On this cold, snowy weekend, I so want to get outside and explore. The snow is so beautiful and being in nature regardless of the weather renews me - always. This is also Dr. Martin Luther King Jr.'s holiday - a day set aside to honor and remember him and the struggle for Civil Rights. While many of us associate those rights with a certain region of the country, or a certain setting, or a certain era, the struggle continues nationwide in all areas of life. One area, in particular, that stands out for me is the great lack of diversity in who I see when I go to natural areas and National Parks.
In all honesty, during a lifetime of visiting out-of-the-way natural areas or any National Park, I very rarely see a Person of Color hiking the paths or camping, canoeing, or any other activity.
This is very troubling to me. The Earth belongs to all of us. Every single person. And yet I never realized until a few years ago that one of the main reasons I do not see People of Color "out there" in nature is many feel genuinely afraid - not afraid of the natural world, but afraid of the other people they will encounter! This is a total shock to me!
Put any city kid in the sticks and they may turn craven, but black kids are aware that this is the same environment where Emmett Till, a 14-year-old from Chicago visiting family in Mississippi, was tortured and killed.
Another perspective is a National Geographic video, Bird-Watching While Black: A Wildlife Ecologist Shares His Tips, by J. Drew Lanham. In this short video he explains the tools he needs when he goes birding, including binoculars and at least two forms of I.D. Time of day for birding is also a factor, and birding in the twilight or at night is especially problematic.
These experiences are astonishing to hear! I've always been able to just - go - and worry about very little. It truly hurts my heart to learn my fellow citizens do not all share this ability. It is especially sad considering we are now in the 21st Century - an age, allegedly, of enlightenment.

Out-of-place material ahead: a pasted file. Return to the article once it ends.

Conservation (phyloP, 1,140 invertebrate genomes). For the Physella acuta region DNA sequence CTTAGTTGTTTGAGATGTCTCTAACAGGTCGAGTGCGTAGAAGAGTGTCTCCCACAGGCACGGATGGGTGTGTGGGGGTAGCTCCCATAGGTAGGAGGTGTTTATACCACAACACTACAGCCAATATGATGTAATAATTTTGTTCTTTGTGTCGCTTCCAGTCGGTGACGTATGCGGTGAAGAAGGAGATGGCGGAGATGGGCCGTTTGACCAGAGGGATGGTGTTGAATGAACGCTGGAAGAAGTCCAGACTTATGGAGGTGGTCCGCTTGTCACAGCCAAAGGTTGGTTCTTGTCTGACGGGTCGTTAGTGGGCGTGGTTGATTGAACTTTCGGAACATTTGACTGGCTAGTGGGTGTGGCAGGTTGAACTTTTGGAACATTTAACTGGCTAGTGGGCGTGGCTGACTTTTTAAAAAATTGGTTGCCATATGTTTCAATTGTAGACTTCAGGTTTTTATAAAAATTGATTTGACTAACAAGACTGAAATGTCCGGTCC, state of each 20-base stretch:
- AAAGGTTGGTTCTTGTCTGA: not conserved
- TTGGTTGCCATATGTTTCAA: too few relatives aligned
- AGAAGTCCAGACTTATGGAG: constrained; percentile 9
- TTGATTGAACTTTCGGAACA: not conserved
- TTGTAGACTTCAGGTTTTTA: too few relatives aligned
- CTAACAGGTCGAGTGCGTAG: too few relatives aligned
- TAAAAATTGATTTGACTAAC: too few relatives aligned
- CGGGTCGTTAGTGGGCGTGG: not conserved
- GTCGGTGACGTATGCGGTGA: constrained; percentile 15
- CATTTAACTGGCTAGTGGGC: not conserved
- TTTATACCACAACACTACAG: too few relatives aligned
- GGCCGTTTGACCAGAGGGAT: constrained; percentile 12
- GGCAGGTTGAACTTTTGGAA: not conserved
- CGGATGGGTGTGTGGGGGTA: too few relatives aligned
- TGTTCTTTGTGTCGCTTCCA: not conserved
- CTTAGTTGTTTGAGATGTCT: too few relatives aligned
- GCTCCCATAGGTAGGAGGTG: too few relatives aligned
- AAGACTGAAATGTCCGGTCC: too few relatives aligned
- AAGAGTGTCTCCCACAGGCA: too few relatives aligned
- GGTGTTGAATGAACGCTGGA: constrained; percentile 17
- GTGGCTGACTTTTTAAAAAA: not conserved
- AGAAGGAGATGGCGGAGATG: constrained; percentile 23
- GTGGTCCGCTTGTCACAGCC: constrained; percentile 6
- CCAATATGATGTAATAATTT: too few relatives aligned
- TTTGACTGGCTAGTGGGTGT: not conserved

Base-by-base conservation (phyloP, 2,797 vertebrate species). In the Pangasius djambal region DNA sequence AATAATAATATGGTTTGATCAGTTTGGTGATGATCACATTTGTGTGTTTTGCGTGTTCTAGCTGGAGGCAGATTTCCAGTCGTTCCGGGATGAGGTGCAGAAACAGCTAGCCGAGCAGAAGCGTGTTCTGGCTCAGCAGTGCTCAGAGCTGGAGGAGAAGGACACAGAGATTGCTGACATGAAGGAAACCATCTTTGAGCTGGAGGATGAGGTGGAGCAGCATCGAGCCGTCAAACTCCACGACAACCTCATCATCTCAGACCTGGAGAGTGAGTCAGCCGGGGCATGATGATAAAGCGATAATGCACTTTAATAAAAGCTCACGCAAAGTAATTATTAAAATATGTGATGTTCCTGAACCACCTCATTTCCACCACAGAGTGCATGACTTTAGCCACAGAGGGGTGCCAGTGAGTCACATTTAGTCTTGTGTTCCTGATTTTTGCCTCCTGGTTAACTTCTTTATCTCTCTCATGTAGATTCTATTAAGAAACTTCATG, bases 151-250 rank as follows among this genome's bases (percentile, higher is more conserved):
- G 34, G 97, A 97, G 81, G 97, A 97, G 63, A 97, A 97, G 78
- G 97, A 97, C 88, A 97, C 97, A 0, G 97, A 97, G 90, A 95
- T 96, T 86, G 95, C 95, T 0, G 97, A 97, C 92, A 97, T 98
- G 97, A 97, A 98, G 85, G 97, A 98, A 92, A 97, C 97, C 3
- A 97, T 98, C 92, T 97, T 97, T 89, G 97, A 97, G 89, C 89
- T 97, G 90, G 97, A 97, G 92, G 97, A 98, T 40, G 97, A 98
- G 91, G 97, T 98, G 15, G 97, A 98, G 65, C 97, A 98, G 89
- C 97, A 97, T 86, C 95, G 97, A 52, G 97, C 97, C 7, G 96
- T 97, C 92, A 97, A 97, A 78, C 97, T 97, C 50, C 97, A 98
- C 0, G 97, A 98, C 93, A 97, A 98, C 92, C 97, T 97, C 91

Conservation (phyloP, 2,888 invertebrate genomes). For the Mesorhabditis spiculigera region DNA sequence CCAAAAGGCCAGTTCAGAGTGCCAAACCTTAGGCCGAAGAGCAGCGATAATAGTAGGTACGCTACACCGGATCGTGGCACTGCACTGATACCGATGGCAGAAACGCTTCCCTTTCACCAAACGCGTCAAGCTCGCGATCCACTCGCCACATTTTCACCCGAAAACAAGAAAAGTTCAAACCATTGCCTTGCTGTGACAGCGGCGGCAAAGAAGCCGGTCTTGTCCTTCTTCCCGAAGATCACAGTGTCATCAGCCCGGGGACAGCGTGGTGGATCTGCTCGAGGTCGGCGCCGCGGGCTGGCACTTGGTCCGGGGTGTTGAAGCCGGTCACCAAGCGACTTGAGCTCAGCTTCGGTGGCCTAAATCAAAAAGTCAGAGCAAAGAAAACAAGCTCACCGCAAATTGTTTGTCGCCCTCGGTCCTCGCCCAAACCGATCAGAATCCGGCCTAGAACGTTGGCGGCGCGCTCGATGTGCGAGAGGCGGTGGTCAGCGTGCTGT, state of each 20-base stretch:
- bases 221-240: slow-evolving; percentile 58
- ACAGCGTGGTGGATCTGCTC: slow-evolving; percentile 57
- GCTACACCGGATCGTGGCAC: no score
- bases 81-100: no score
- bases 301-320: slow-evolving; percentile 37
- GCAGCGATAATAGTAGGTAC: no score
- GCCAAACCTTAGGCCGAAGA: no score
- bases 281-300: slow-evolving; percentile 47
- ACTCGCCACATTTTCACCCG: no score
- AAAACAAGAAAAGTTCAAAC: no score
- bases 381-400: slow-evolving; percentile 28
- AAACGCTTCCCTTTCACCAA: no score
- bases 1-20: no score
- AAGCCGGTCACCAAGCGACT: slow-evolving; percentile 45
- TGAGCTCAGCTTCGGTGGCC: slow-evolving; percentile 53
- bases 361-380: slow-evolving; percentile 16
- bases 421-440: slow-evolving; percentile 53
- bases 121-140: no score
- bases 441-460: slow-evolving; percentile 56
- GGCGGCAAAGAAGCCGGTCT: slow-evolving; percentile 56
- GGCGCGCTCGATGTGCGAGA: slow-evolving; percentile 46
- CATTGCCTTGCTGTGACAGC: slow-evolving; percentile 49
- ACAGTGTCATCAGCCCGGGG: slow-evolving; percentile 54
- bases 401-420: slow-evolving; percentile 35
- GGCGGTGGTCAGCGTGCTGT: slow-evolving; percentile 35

There are organizations which address this situation. Outdoor Afro and Latino Outdoors are both vibrant organizations offering opportunities and outreach to these communities. This is an excellent way to give people an opportunity to fellowship outdoors in a safe environment. This is a wonderful step in addressing the problem. It is, however, just one step. So much more needs to be done.
I belong to several Environmental organizations here in Springfield, and I am ashamed to admit they are 100% White. I've tried to address this issue to no avail. I would like to redouble my efforts, but I simply cannot do this on my own. It requires a commitment from these organizations to reach out to other organizations and communities in the Southwest Missouri area and encourage them to join our forces. It requires understanding what the obstacles are and addressing the fears and stumbling blocks that prevent our environmental community from becoming more diverse.
My hope is 2018 will bring much-needed change and progress in this troubling realism. I will do what I can to bring about the change I wish to see. I hope others will join me.